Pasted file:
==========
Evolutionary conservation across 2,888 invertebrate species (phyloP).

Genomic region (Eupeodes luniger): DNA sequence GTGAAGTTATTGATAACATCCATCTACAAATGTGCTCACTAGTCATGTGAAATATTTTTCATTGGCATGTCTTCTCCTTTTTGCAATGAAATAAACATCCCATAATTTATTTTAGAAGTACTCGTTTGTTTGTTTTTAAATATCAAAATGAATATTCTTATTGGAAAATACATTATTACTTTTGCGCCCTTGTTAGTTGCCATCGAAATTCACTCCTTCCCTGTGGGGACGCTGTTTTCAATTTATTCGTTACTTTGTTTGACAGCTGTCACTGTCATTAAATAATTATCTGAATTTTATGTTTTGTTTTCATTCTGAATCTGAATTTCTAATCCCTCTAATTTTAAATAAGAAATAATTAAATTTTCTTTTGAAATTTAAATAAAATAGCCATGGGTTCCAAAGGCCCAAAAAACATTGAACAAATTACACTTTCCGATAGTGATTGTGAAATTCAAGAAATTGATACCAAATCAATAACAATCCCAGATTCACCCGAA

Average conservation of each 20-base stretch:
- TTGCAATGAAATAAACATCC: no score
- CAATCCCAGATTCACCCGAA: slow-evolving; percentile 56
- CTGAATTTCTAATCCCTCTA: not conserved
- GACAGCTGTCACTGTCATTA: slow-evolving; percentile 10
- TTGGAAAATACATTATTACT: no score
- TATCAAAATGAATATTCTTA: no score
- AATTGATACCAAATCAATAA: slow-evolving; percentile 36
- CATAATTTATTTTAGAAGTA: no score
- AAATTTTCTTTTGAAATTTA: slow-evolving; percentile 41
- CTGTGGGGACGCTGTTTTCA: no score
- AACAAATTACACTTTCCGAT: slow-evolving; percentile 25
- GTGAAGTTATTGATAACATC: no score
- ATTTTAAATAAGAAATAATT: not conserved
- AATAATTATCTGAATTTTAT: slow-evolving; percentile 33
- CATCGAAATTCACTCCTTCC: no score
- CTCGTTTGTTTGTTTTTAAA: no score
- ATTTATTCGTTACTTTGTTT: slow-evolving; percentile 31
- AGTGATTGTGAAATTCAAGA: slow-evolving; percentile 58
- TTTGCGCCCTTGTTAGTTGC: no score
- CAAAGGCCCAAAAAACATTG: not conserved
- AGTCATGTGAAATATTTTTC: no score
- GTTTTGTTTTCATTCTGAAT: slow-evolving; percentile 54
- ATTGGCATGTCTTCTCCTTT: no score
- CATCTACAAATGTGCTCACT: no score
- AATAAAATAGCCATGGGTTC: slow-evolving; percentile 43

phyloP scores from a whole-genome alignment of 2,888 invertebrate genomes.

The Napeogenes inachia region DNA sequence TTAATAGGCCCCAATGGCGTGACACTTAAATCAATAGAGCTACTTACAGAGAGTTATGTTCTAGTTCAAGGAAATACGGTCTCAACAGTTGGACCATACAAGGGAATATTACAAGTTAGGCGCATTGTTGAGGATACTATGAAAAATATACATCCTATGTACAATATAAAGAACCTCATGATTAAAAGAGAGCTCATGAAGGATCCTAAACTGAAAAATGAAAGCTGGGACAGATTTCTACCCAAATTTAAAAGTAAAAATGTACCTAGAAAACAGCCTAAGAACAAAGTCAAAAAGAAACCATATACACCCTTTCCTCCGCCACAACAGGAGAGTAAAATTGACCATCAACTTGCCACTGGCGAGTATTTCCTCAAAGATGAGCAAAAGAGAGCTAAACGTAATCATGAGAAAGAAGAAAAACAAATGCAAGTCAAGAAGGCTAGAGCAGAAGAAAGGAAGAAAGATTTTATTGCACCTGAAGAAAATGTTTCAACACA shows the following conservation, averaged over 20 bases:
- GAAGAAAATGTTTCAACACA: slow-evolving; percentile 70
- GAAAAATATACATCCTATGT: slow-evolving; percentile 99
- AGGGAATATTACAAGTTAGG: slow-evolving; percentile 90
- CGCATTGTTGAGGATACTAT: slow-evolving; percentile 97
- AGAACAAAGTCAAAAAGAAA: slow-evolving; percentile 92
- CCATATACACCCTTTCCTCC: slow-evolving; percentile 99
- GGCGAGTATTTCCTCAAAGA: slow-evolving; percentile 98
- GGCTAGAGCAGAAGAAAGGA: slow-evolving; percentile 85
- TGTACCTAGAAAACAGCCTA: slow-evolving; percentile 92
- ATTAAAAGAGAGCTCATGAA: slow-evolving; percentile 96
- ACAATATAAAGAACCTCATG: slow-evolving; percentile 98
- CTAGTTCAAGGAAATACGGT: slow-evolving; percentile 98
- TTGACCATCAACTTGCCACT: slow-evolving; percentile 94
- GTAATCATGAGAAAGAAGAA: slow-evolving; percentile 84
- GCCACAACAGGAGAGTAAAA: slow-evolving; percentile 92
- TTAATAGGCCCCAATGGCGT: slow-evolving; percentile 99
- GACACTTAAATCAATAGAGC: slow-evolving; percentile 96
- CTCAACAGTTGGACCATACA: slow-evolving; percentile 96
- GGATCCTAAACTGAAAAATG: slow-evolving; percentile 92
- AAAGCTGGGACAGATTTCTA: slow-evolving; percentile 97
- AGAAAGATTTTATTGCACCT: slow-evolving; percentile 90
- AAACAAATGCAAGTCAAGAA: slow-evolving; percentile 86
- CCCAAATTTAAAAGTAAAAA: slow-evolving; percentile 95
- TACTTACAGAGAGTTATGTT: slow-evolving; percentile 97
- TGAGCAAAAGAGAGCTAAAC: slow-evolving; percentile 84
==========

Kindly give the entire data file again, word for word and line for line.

Evolutionary conservation across 2,888 invertebrate species (phyloP).

Genomic region (Eupeodes luniger): DNA sequence GTGAAGTTATTGATAACATCCATCTACAAATGTGCTCACTAGTCATGTGAAATATTTTTCATTGGCATGTCTTCTCCTTTTTGCAATGAAATAAACATCCCATAATTTATTTTAGAAGTACTCGTTTGTTTGTTTTTAAATATCAAAATGAATATTCTTATTGGAAAATACATTATTACTTTTGCGCCCTTGTTAGTTGCCATCGAAATTCACTCCTTCCCTGTGGGGACGCTGTTTTCAATTTATTCGTTACTTTGTTTGACAGCTGTCACTGTCATTAAATAATTATCTGAATTTTATGTTTTGTTTTCATTCTGAATCTGAATTTCTAATCCCTCTAATTTTAAATAAGAAATAATTAAATTTTCTTTTGAAATTTAAATAAAATAGCCATGGGTTCCAAAGGCCCAAAAAACATTGAACAAATTACACTTTCCGATAGTGATTGTGAAATTCAAGAAATTGATACCAAATCAATAACAATCCCAGATTCACCCGAA

Average conservation of each 20-base stretch:
- TTGCAATGAAATAAACATCC: no score
- CAATCCCAGATTCACCCGAA: slow-evolving; percentile 56
- CTGAATTTCTAATCCCTCTA: not conserved
- GACAGCTGTCACTGTCATTA: slow-evolving; percentile 10
- TTGGAAAATACATTATTACT: no score
- TATCAAAATGAATATTCTTA: no score
- AATTGATACCAAATCAATAA: slow-evolving; percentile 36
- CATAATTTATTTTAGAAGTA: no score
- AAATTTTCTTTTGAAATTTA: slow-evolving; percentile 41
- CTGTGGGGACGCTGTTTTCA: no score
- AACAAATTACACTTTCCGAT: slow-evolving; percentile 25
- GTGAAGTTATTGATAACATC: no score
- ATTTTAAATAAGAAATAATT: not conserved
- AATAATTATCTGAATTTTAT: slow-evolving; percentile 33
- CATCGAAATTCACTCCTTCC: no score
- CTCGTTTGTTTGTTTTTAAA: no score
- ATTTATTCGTTACTTTGTTT: slow-evolving; percentile 31
- AGTGATTGTGAAATTCAAGA: slow-evolving; percentile 58
- TTTGCGCCCTTGTTAGTTGC: no score
- CAAAGGCCCAAAAAACATTG: not conserved
- AGTCATGTGAAATATTTTTC: no score
- GTTTTGTTTTCATTCTGAAT: slow-evolving; percentile 54
- ATTGGCATGTCTTCTCCTTT: no score
- CATCTACAAATGTGCTCACT: no score
- AATAAAATAGCCATGGGTTC: slow-evolving; percentile 43

phyloP scores from a whole-genome alignment of 2,888 invertebrate genomes.

The Napeogenes inachia region DNA sequence TTAATAGGCCCCAATGGCGTGACACTTAAATCAATAGAGCTACTTACAGAGAGTTATGTTCTAGTTCAAGGAAATACGGTCTCAACAGTTGGACCATACAAGGGAATATTACAAGTTAGGCGCATTGTTGAGGATACTATGAAAAATATACATCCTATGTACAATATAAAGAACCTCATGATTAAAAGAGAGCTCATGAAGGATCCTAAACTGAAAAATGAAAGCTGGGACAGATTTCTACCCAAATTTAAAAGTAAAAATGTACCTAGAAAACAGCCTAAGAACAAAGTCAAAAAGAAACCATATACACCCTTTCCTCCGCCACAACAGGAGAGTAAAATTGACCATCAACTTGCCACTGGCGAGTATTTCCTCAAAGATGAGCAAAAGAGAGCTAAACGTAATCATGAGAAAGAAGAAAAACAAATGCAAGTCAAGAAGGCTAGAGCAGAAGAAAGGAAGAAAGATTTTATTGCACCTGAAGAAAATGTTTCAACACA shows the following conservation, averaged over 20 bases:
- GAAGAAAATGTTTCAACACA: slow-evolving; percentile 70
- GAAAAATATACATCCTATGT: slow-evolving; percentile 99
- AGGGAATATTACAAGTTAGG: slow-evolving; percentile 90
- CGCATTGTTGAGGATACTAT: slow-evolving; percentile 97
- AGAACAAAGTCAAAAAGAAA: slow-evolving; percentile 92
- CCATATACACCCTTTCCTCC: slow-evolving; percentile 99
- GGCGAGTATTTCCTCAAAGA: slow-evolving; percentile 98
- GGCTAGAGCAGAAGAAAGGA: slow-evolving; percentile 85
- TGTACCTAGAAAACAGCCTA: slow-evolving; percentile 92
- ATTAAAAGAGAGCTCATGAA: slow-evolving; percentile 96
- ACAATATAAAGAACCTCATG: slow-evolving; percentile 98
- CTAGTTCAAGGAAATACGGT: slow-evolving; percentile 98
- TTGACCATCAACTTGCCACT: slow-evolving; percentile 94
- GTAATCATGAGAAAGAAGAA: slow-evolving; percentile 84
- GCCACAACAGGAGAGTAAAA: slow-evolving; percentile 92
- TTAATAGGCCCCAATGGCGT: slow-evolving; percentile 99
- GACACTTAAATCAATAGAGC: slow-evolving; percentile 96
- CTCAACAGTTGGACCATACA: slow-evolving; percentile 96
- GGATCCTAAACTGAAAAATG: slow-evolving; percentile 92
- AAAGCTGGGACAGATTTCTA: slow-evolving; percentile 97
- AGAAAGATTTTATTGCACCT: slow-evolving; percentile 90
- AAACAAATGCAAGTCAAGAA: slow-evolving; percentile 86
- CCCAAATTTAAAAGTAAAAA: slow-evolving; percentile 95
- TACTTACAGAGAGTTATGTT: slow-evolving; percentile 97
- TGAGCAAAAGAGAGCTAAAC: slow-evolving; percentile 84